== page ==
With 32 analogue I/O, MADI and ADAT in a 1U format, this Antelope stands out from the herd!
Providing lots of analogue I/O for your DAW software has, in the past, generally involved expensive arrays of multiple interface and conversion units occupying many inches of rack space. However, in recent months I've noticed a distinct trend towards providing more generous I/O counts in smaller boxes — not least through the increasing adoption of large-scale formats like MADI and audio-over-IP. Antelope Audio's new Orion 32 interface is the latest — and, arguably, the most impressive — example to date of that fashion.
In a nutshell, the Orion 32 manages to squeeze into a single 1U rackmount box 32 channels of analogue audio in and out, with a genuine two-way 32-channel USB 2 interface for your computer, supporting all standard sample rates from 32 to 192 kHz. Apparently, this is the world's first 32-channel, 1U USB interface, and the manufacturers have even managed to fit in a proper, internal, universal mains power supply!
That brief description in itself will, I'm sure, be enough to whet some people's appetites, but Antelope have actually produced something even more impressive than a straight 32 I/O converter here. They've also included additional digital I/O in the form of 64 channels of optical MADI, 16 channels of ADAT (at base sample rates), and two channels of S/PDIF. Amazingly, that still wasn't enough for the ingenious folks at Antelope, because they also added their oven-stabilised crystal master-clock circuitry (using the company's proprietary 'Acoustically Focused' jitter technology), complete with an external 'atomic clock' reference input, and four word-clock distribution outputs to synchronise external equipment. Finally, just to add a blindingly red and shiny cherry to the top of a very thickly iced cake, the Orion is not only Windows and OS X-compatible, but works with iOS devices (via the camera connection kit for iPads) too, thanks to a custom USB interface chip.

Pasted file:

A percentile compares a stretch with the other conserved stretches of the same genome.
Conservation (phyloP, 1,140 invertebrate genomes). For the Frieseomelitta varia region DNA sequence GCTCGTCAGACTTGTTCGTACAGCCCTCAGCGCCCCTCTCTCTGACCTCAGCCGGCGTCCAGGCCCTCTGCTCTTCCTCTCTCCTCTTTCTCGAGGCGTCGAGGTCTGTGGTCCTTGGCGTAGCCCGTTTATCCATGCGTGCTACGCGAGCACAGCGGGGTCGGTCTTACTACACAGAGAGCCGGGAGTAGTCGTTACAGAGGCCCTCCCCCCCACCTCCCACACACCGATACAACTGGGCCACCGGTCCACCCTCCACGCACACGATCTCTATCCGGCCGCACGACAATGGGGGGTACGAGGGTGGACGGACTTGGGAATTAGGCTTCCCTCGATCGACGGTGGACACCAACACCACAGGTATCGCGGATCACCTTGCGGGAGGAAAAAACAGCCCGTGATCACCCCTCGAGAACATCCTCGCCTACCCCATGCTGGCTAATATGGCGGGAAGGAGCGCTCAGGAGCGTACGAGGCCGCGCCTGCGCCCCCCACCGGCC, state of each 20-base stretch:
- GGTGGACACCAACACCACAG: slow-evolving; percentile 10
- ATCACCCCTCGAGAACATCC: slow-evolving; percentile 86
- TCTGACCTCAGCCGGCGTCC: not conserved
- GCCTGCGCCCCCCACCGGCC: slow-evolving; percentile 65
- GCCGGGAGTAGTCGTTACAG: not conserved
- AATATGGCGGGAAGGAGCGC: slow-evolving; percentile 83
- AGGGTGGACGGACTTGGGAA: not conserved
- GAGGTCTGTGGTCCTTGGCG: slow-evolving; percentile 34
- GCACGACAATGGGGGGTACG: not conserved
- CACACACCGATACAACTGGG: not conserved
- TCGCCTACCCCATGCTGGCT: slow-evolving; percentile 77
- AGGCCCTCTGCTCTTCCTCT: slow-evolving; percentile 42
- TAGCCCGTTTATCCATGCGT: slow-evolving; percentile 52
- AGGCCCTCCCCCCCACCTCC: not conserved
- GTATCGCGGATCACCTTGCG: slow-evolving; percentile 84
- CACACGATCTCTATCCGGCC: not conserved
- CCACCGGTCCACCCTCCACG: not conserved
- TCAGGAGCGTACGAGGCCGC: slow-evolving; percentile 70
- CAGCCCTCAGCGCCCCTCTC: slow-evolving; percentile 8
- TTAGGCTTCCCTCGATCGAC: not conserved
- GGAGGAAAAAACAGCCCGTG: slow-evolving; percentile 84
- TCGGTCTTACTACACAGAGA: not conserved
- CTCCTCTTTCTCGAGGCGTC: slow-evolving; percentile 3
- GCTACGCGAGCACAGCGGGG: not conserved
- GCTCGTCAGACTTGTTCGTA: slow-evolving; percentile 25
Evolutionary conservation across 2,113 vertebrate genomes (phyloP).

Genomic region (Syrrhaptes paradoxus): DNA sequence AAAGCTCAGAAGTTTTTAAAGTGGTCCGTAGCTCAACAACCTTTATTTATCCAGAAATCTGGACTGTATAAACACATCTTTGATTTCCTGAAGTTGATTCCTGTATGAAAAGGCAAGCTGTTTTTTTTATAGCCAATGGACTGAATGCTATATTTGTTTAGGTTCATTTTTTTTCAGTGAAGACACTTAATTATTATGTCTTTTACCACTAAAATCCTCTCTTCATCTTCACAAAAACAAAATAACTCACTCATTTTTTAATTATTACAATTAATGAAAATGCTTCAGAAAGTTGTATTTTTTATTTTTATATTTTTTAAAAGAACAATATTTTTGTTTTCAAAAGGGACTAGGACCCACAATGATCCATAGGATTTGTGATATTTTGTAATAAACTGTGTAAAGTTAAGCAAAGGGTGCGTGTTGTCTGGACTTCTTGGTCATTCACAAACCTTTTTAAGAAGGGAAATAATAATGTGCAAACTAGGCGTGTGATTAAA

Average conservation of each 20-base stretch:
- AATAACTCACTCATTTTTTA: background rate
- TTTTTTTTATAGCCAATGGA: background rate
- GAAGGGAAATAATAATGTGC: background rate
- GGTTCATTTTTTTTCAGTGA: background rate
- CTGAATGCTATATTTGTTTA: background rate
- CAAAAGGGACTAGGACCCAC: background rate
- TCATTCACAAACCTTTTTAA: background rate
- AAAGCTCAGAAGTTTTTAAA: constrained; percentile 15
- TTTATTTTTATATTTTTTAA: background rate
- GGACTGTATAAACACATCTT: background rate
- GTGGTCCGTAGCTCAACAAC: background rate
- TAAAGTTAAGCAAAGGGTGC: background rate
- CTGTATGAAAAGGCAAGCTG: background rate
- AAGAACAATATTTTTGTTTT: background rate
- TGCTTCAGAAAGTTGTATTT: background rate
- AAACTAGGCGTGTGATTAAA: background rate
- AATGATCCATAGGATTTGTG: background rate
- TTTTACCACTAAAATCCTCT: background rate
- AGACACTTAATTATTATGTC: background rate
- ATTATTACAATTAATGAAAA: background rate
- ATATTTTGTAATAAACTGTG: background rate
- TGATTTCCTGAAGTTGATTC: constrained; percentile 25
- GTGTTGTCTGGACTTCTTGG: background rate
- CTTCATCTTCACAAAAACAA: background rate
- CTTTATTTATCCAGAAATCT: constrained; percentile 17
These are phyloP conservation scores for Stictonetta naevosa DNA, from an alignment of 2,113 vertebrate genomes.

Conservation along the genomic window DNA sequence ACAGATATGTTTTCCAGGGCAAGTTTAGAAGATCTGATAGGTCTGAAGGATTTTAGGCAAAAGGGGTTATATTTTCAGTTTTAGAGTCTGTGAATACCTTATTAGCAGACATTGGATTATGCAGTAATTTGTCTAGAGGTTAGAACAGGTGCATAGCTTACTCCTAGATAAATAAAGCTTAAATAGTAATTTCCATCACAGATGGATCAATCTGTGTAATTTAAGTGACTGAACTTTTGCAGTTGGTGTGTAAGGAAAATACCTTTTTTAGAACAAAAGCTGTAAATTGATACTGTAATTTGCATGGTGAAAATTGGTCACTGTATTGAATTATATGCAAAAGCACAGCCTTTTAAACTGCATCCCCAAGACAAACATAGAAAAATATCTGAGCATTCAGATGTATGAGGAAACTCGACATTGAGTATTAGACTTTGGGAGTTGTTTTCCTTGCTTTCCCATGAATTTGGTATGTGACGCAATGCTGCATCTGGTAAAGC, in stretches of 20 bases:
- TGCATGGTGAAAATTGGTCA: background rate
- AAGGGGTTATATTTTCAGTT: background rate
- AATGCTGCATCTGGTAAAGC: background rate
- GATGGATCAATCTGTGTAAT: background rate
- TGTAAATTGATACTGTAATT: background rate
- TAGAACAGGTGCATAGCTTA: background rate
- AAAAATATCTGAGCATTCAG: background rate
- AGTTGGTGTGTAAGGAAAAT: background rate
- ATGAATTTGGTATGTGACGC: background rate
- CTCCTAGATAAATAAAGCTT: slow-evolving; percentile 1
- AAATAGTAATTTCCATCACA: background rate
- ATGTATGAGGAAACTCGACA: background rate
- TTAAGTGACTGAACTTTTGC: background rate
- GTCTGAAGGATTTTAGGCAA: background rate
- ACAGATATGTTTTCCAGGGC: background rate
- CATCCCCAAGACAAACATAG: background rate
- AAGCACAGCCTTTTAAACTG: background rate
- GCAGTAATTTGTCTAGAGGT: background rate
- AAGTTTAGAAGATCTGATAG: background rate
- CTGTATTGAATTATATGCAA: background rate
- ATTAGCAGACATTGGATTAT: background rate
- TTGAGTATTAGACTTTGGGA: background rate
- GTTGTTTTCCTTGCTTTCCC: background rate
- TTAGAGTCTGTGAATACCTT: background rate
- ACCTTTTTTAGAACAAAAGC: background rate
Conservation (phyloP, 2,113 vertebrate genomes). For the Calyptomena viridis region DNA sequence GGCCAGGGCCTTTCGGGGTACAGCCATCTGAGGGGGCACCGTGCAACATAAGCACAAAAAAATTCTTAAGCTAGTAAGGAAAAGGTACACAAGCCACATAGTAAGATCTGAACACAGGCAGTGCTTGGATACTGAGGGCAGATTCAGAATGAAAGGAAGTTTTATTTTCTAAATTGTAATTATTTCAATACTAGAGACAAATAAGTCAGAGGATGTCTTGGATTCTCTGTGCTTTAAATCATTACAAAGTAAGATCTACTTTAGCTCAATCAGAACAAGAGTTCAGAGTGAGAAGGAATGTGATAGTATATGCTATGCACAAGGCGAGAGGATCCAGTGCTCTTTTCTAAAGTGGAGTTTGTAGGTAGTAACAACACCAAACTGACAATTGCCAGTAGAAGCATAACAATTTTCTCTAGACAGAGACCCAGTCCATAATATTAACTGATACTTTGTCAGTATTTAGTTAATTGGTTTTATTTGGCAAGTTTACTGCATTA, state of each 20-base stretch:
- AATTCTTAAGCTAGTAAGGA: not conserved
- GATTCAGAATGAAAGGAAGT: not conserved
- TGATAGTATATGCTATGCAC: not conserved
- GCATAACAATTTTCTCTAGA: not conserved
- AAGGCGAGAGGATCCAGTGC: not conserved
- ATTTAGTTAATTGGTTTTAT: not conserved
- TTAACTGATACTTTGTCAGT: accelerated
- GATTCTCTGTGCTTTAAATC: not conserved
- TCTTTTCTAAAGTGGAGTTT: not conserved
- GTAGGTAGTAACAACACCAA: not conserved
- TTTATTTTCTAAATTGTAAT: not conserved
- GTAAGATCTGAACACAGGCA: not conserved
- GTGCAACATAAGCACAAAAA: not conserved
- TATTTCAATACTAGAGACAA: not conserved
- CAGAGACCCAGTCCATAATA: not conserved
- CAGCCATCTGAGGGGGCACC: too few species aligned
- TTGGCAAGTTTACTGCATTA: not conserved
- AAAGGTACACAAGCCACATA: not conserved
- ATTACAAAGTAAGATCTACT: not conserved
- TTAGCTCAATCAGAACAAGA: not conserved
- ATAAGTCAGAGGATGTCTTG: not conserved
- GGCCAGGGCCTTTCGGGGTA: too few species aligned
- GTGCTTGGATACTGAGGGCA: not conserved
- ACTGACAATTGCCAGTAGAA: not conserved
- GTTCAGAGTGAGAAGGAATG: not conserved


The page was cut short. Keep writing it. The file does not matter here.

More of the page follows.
As far as I'm aware, there is nothing else available that even gets close to this amount of I/O, in a box this small, at this quality level, and this kind of price... and I could just end the review there, because that's probably all most people really need to know! However, that's not the way we do things at SOS Towers, so let me tell you more about this impressive little interface...
The Orion 32's 1U rackmounting steel chassis extends about 200mm behind the rack ears, and weighs roughly 3kg. Despite the compact size of the case, its rear panel is laid out with sufficient spacing between the various connectors to let you plug and unplug individual items without upsetting everything else — though only just!
The whole of the right-hand side is occupied by two rows of four 25-pin D-sub connectors, which are wired according to the newly standardised AES59 format (previously known as the Tascam format). Each D-sub socket carries eight channels of balanced line-level analogue audio, providing 32 channels in and out, in total, with a maximum level of +20dBu.
Measuring the A-weighted AES17 dynamic-range performance for the A-D and D-A stages on an Audio Precision Analyser system, I achieved figures of around 116dB for both — which is quite respectable — and THD+N distortion of around -101dB for the A-D and -96dB for the D-A. Again, these are both good results.